Green Chemistry Green Chemistry Professor Hector R Rodriguez School of Business Mount Ida College
Society The Corporation and Its Stakeholders People for the Ethical Treatment of Animals Corporate Citizenship The Social Responsibility of Business The Shareholder Primacy Norm CSR, Citizenship and Sustainability Reporting Responsible Investing The Community and the Corporation Taxation and Corporate Citizenship Corporate Philanthropy Programs Employees and the Corporation Managing a Diverse Workforce Environment A Balanced Look at Climate Change Non-anthropogenic Causes of Climate Change Sulfates, Urban Warming and Permafrost Conventional Energy The Kyoto Protocol Green Building Green Information Technology Transportation, Electric Vehicles and the Environment Geo-Engineering Carbon Capture and Storage Renewable Energy Solid, Toxic and Hazardous Waste Forests, Paper and Carbon Sinks Life Cycle Analysis Green Chemistry Water Use and Management Water Pollution Management Systems Course Map – Topics Covered in Course
Toxics in Manufacturing • Consider that there are some 85,000 synthetic chemicals approved for commercial use in the U.S., and in one industry alone — cosmetics and personal care — there are an estimated 12,000 chemicals in use. • Any attempt to gather a reasonable list of chemicals to track is challenging at best. Source: GreenBiz.com,“The State of Green Business,”: (2009)
Why Green Chemistry? • It represents a major paradigm shift that focuses on environmental protection at the design stage of product and manufacturing processes. • It is an innovative way to deal with chemicals before they become hazards, with the goal of making chemicals and products “benign by design.” • For example, if the chemical synthesis is not compromised, which of the two chemicals below should we use? OR Carcinogenic non-Carcinogenic Source: California Green Chemistry Initiative: (2008)
Green Chemistry Benefits • Green chemistry is an opportunity to spur the next industrial revolution through human ingenuity and creativity. • Advancing green chemistry is an opportunity to make a safer and more efficient world with less waste. Source: California Green Chemistry Initiative: (2008)
The 12 Principles of Green Chemistry • Prevention • It is better to prevent waste than to treat or clean up waste after it has been created. • Atom Economy • Synthetic methods should be designed to maximise the incorporation of all materials used in the process into the final product. • Less Hazardous Chemical Synthesis • Wherever practicable, synthetic methods should be designed to use and generate substances that possess little or no toxicity to people or the environment.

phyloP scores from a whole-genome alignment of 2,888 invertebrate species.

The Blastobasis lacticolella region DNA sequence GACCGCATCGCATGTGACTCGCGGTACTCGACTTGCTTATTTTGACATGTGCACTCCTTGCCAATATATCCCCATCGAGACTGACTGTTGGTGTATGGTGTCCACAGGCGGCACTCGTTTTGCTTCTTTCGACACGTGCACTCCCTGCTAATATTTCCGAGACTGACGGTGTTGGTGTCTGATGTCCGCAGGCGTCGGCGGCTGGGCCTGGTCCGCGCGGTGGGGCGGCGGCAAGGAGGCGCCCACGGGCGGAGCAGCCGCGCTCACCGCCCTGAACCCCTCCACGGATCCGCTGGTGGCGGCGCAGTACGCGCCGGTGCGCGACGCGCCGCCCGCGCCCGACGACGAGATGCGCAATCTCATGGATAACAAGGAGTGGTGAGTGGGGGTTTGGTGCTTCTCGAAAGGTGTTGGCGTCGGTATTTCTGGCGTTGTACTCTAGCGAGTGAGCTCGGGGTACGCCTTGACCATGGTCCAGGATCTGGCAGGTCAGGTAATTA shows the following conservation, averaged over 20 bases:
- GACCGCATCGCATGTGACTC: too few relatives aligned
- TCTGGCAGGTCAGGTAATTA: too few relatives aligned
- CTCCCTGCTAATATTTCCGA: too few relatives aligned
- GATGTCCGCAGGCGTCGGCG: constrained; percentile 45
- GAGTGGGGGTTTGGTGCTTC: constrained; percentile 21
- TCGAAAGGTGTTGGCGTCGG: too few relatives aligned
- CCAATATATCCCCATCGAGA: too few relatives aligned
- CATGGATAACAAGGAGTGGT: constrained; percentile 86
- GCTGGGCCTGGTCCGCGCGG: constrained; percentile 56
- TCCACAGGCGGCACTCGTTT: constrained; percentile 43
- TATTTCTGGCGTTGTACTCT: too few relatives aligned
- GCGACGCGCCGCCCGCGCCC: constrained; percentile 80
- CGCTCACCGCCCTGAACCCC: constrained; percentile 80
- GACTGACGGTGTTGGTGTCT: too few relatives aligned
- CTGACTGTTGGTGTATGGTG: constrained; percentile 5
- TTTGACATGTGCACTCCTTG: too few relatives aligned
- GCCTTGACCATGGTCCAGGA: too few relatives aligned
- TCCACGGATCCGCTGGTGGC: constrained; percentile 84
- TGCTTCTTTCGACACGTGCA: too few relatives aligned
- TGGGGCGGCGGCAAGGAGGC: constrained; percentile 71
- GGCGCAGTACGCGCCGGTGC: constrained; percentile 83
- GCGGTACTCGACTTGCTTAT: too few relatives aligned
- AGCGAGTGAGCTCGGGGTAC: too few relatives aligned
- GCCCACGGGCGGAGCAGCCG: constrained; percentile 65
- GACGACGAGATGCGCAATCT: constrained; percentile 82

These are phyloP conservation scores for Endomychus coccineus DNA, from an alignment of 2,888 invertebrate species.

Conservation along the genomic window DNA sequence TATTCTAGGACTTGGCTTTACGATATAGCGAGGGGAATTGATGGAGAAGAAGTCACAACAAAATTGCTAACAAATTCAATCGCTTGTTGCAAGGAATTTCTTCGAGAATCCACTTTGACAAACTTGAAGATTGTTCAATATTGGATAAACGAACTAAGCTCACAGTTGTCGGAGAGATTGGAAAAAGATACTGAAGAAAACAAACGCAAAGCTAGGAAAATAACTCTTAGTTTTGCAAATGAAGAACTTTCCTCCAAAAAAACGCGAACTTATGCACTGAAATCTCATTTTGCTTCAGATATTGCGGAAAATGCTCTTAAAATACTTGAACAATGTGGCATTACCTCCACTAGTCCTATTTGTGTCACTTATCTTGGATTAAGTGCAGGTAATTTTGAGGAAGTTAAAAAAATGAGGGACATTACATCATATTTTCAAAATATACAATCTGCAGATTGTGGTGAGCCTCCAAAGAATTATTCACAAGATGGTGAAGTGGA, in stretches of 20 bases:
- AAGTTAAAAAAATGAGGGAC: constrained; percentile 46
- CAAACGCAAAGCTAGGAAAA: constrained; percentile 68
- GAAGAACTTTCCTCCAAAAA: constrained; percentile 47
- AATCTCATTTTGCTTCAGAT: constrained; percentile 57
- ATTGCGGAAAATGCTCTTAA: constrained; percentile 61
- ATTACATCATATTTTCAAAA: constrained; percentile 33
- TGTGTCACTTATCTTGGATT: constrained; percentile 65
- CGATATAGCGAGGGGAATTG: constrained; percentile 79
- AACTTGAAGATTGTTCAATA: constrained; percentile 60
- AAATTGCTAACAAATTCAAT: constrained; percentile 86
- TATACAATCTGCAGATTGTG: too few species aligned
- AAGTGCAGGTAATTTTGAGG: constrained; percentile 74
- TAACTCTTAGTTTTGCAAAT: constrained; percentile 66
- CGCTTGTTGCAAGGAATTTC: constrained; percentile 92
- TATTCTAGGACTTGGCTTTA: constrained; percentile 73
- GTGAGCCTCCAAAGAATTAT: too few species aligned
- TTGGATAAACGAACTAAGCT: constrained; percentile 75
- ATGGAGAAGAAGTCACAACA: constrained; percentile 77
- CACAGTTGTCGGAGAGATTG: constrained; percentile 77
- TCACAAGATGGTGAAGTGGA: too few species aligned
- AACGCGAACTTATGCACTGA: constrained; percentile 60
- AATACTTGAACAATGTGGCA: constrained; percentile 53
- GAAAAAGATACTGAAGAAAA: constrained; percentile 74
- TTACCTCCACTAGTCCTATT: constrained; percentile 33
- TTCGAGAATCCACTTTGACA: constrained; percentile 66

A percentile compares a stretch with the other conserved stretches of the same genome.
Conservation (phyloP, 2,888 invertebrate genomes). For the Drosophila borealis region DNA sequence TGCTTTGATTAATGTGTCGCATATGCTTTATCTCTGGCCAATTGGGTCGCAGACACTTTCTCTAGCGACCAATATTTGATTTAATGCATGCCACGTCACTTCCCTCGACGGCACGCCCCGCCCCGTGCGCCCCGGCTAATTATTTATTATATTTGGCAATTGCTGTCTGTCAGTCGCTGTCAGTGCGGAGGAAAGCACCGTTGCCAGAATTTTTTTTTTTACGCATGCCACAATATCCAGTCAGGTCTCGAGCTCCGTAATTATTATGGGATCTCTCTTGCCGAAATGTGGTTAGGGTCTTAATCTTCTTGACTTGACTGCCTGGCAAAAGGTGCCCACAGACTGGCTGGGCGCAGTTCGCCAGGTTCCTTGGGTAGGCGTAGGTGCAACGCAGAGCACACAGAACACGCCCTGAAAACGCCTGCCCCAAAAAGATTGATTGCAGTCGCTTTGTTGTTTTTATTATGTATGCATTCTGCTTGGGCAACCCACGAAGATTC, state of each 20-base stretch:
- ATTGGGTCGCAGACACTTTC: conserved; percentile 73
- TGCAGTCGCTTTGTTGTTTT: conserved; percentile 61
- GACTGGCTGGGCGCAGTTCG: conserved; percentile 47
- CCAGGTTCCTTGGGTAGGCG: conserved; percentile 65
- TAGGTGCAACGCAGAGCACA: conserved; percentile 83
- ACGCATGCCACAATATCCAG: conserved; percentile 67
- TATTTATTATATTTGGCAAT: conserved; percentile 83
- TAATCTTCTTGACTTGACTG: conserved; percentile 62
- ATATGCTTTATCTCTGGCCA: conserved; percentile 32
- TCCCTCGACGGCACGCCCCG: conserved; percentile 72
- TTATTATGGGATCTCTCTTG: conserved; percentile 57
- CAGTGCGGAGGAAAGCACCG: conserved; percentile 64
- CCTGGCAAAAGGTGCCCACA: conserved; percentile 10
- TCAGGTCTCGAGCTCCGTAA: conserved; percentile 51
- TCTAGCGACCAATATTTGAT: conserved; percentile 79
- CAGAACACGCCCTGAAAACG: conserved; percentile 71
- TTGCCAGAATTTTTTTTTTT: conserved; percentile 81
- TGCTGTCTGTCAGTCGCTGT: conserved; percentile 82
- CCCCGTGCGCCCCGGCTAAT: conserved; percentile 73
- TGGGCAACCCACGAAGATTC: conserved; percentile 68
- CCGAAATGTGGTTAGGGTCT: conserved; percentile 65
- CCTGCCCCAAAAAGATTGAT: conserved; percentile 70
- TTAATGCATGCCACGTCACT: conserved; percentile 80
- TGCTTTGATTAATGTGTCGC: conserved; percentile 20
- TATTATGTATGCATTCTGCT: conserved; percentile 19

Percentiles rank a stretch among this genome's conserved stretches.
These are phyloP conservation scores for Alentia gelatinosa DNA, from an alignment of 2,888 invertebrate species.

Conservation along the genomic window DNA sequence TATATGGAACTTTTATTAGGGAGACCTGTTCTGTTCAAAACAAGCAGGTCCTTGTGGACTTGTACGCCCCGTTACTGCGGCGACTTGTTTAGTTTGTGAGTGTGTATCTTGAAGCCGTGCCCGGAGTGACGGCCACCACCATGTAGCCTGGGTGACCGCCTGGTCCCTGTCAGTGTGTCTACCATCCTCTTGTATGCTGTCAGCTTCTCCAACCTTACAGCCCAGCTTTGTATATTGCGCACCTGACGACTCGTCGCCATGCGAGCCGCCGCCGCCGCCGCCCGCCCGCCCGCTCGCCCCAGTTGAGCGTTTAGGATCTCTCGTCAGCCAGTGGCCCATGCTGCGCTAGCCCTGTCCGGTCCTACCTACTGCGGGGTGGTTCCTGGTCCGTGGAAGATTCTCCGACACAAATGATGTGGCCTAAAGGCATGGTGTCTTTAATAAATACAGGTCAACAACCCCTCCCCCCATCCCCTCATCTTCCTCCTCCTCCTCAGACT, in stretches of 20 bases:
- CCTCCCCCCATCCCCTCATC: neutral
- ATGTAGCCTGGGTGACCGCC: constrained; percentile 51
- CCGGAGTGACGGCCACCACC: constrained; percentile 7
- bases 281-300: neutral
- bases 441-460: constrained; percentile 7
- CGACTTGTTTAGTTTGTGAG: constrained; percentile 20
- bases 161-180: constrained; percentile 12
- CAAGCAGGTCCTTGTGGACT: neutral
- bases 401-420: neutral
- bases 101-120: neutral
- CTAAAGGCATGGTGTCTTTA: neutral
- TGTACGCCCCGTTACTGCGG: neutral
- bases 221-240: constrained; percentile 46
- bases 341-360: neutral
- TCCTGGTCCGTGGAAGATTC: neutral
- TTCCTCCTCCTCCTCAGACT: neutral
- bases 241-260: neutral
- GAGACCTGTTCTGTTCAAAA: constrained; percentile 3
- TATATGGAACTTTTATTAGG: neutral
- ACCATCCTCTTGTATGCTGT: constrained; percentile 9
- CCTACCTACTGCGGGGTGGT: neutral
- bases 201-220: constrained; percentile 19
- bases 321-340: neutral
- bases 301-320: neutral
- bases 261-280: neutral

The 12 Principles of Green Chemistry • Designing Safer Chemicals • Chemical products should be designed to effect their desired function while minimising their toxicity. • Safer Solvents and Auxiliaries • The use of auxiliary substances (e.g., solvents or separation agents) should be made unnecessary whenever possible and innocuous when used. • Design for Energy Efficiency • Energy requirements of chemical processes should be recognised for their environmental and economic impacts and should be minimised. If possible, synthetic methods should be conducted at ambient temperature and pressure.
The 12 Principles of Green Chemistry • Design for Degradation • Chemical products should be designed so that at the end of their function they break down into innocuous degradation products and do not persist in the environment. • Real-time Analysis for Pollution Prevention • Analytical methodologies need to be further developed to allow for real-time, in-process monitoring and control prior to the formation of hazardous substances. • Inherently Safer Chemistry for Accident Prevention • Substances and the form of a substance used in a chemical process should be chosen to minimise the potential for chemical accidents, including releases, explosions, and fires.
The 12 Principles of Green Chemistry • Use of Renewable Feed stocks • A raw material or feedstock should be renewable rather than depleting whenever technically and economically practicable. • Reduce Derivatives • Unnecessary derivatization (use of blocking groups, protection/de-protection, and temporary modification of physical/chemical processes) should be minimised or avoided if possible, because such steps require additional reagents and can generate waste. • Catalysis • Catalytic reagents (as selective as possible) are superior to stoichiometric reagents.
How it Fits in the Sustainability Framework Green chemistry relies upon lifecycle thinking to bring their concepts to fruition; it serves to achieve the ultimate goal of a sustainable economy and society.
Conclusion • The use of toxic chemicals in society is significant • Green Chemistry aims to reduce or eliminate the generation of toxics in manufacturing processes • It is a subset of Life Cycle Thinking • It is an innovative way to deal with chemicals before they become hazards, with the goal of making chemicals and products “benign by design.”